Under the leadership of Francisco Doblas-Reyes, ICREA Professor, director of the BSC’s Earth Sciences Department, and a world reference in climate modelling for adaptation, BSC is one of the key contributors to the development of the Climate DT, which will provide information and services to support climate adaptation policies and meet the needs of those sectors particularly vulnerable to climate change. The twin will offer a new capability to assess the impact of future socio-economic and policy decisions, which correspond to different emission scenarios, by performing cutting-edge numerical climate simulations at global scales, providing estimates of the corresponding climate hazards with unprecedented spatial resolution (5 to 10 km).

“The Climate DT represents a leap forward in the ability to produce climate change information for the next decades, not only because it uses a new generation of climate models that increase the realism of the phenomena represented through their enhanced resolutions, but also thanks to the ambitious software developments undertaken, led by the BSC. This digital twin allows users to be put at the centre of the production of climate information. The operational approach that we are implementing for the first time empowers users to formulate climate-relevant questions for the Twin to address them,” said Doblas-Reyes.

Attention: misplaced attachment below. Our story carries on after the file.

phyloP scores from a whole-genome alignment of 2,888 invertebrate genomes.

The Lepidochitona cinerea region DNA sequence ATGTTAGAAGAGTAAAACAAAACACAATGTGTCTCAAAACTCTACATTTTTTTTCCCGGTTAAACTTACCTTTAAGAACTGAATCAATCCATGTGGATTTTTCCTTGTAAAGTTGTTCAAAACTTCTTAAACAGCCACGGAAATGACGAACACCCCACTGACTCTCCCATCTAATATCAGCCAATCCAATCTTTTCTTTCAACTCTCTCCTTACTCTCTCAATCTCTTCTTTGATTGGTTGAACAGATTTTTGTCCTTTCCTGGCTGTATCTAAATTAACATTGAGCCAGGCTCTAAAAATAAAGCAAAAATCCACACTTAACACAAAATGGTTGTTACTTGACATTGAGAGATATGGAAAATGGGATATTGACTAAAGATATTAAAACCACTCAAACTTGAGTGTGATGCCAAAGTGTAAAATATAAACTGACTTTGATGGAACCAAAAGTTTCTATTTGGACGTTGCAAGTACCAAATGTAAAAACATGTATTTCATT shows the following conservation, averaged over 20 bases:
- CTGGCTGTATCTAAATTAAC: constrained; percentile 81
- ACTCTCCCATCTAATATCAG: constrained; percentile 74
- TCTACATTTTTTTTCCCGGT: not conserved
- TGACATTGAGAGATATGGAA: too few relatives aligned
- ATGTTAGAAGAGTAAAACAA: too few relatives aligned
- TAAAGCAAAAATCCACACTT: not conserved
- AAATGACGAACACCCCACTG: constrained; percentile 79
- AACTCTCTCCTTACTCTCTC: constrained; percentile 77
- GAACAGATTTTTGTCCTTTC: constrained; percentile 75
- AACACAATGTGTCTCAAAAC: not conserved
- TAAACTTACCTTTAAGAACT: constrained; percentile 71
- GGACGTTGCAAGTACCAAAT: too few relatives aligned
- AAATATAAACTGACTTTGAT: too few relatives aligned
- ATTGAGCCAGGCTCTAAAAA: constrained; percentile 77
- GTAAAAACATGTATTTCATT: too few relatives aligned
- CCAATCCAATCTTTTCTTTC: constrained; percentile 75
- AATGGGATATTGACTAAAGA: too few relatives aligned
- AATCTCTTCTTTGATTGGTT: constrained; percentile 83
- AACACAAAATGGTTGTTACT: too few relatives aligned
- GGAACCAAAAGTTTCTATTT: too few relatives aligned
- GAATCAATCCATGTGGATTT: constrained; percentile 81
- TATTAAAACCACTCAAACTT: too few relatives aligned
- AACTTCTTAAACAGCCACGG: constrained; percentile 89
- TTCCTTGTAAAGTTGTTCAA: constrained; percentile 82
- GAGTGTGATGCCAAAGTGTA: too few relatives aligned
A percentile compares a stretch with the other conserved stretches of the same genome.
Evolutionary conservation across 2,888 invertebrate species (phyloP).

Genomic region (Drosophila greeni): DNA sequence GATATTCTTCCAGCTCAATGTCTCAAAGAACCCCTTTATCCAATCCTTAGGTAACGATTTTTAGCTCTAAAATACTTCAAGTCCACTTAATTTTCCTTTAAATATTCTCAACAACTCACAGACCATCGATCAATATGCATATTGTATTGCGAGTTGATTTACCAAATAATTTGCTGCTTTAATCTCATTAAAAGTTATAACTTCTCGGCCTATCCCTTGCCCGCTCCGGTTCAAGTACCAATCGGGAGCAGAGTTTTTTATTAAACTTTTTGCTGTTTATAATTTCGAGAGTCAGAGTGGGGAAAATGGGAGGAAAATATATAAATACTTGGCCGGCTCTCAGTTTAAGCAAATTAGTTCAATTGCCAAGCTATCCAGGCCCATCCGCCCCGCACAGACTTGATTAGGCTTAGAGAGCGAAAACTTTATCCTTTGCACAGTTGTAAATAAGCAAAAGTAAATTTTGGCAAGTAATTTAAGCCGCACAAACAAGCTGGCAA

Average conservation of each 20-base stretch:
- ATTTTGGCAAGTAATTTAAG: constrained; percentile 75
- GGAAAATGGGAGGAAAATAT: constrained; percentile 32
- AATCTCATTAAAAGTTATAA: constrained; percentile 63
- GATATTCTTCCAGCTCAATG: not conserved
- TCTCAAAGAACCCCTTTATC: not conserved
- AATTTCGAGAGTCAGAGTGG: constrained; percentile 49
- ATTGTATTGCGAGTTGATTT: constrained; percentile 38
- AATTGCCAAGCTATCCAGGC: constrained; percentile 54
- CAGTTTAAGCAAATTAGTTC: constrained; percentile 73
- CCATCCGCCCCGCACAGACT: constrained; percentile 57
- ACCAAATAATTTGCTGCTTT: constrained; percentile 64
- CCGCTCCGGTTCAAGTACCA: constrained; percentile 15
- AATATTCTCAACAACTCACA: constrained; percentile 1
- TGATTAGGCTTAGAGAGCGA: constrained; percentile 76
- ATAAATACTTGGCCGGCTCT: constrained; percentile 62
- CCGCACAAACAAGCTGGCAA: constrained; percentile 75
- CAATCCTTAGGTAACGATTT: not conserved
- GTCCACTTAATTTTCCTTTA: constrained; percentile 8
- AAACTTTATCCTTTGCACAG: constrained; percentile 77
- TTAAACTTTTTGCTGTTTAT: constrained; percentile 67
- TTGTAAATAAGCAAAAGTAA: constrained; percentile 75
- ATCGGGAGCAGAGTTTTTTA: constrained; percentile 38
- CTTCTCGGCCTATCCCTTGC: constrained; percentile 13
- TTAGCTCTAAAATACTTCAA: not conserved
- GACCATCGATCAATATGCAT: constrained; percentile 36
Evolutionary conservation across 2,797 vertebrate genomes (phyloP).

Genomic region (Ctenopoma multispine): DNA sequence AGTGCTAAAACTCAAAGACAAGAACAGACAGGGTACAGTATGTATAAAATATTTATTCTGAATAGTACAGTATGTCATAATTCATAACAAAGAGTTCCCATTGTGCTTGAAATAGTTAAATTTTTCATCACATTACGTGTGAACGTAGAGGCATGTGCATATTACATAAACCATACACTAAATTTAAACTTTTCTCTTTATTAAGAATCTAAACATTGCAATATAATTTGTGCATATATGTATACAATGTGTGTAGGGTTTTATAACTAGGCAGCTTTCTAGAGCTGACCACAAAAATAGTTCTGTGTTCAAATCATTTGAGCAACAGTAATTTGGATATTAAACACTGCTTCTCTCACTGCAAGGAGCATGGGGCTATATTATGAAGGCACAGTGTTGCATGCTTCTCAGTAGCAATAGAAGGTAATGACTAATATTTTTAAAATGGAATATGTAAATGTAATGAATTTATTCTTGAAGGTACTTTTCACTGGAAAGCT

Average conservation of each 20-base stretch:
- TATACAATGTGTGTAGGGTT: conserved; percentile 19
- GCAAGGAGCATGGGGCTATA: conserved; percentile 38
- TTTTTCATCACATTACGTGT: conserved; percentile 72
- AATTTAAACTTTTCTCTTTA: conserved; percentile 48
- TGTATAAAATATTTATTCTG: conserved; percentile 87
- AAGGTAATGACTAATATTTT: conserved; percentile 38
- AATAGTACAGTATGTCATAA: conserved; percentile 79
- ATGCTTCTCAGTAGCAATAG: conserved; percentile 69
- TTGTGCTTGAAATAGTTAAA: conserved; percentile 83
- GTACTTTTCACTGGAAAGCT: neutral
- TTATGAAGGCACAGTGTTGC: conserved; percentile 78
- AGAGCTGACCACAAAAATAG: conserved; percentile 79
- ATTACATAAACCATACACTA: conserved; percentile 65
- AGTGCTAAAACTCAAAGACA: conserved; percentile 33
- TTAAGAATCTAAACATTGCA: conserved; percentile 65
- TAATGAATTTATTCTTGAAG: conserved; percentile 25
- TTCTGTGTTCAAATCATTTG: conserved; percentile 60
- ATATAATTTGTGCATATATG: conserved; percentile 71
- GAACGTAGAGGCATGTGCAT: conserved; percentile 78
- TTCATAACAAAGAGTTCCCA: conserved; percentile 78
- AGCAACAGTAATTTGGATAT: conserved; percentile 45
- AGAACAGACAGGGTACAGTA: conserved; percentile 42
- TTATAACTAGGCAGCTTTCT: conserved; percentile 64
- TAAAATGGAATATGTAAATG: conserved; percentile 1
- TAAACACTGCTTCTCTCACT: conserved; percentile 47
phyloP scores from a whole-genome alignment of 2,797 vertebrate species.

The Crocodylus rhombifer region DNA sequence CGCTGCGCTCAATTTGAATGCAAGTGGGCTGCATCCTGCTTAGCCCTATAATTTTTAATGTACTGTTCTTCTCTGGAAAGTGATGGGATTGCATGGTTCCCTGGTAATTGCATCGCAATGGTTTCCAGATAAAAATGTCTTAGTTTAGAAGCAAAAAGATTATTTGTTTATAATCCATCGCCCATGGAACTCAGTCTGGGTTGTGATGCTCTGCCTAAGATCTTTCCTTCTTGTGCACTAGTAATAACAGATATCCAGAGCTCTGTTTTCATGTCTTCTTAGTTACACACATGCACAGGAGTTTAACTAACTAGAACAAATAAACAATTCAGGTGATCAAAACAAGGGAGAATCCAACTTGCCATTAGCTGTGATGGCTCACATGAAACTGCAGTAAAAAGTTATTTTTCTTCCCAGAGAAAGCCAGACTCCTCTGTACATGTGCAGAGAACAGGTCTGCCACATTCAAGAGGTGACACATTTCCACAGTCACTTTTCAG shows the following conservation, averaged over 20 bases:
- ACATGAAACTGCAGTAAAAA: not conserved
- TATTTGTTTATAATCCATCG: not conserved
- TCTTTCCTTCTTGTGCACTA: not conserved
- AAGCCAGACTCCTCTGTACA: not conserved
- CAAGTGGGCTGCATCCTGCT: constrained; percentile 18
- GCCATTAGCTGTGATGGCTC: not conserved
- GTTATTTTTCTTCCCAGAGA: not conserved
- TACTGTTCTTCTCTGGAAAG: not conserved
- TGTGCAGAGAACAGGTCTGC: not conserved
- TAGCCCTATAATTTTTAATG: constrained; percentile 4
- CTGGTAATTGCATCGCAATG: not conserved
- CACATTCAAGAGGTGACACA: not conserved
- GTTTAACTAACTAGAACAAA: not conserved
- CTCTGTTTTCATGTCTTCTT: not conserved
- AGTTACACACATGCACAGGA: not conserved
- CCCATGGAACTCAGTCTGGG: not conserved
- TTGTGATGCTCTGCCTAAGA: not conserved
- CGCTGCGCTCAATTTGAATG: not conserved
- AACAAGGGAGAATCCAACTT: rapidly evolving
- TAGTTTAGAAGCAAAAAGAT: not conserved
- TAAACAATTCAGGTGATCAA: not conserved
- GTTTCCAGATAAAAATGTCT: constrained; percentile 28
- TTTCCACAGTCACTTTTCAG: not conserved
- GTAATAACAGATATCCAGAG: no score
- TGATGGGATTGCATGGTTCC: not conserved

Collaborative European endeavour

The Climate DT is implemented through a genuinely collaborative European endeavour involving leading climate and supercomputer centres, national meteorological services and climate impact institutions, and it is coordinated by the Finish CSC (IT Center for Science). This partnership collaborates closely with teams at the European Centre for Medium-Range Weather Forecasts (ECMWF) and other European initiatives, fostering the development of a new generation of climate models underpinning the Climate DT (nextGEMSEERIE, GLORIA, and WarmWorld).

Implementing the Climate DT entails fundamental computational development by integrating into the infrastructure of DestinE’s Digital Twin Enginethe set of software facilities that underpin the digital twinsthree high-resolution global climate models, a mathematical representation of the Earth's climate system used to simulate and predict its behaviour over time. The models are then deployed on the largest computers in Europe, those of the EuroHPC Joint Undertaking.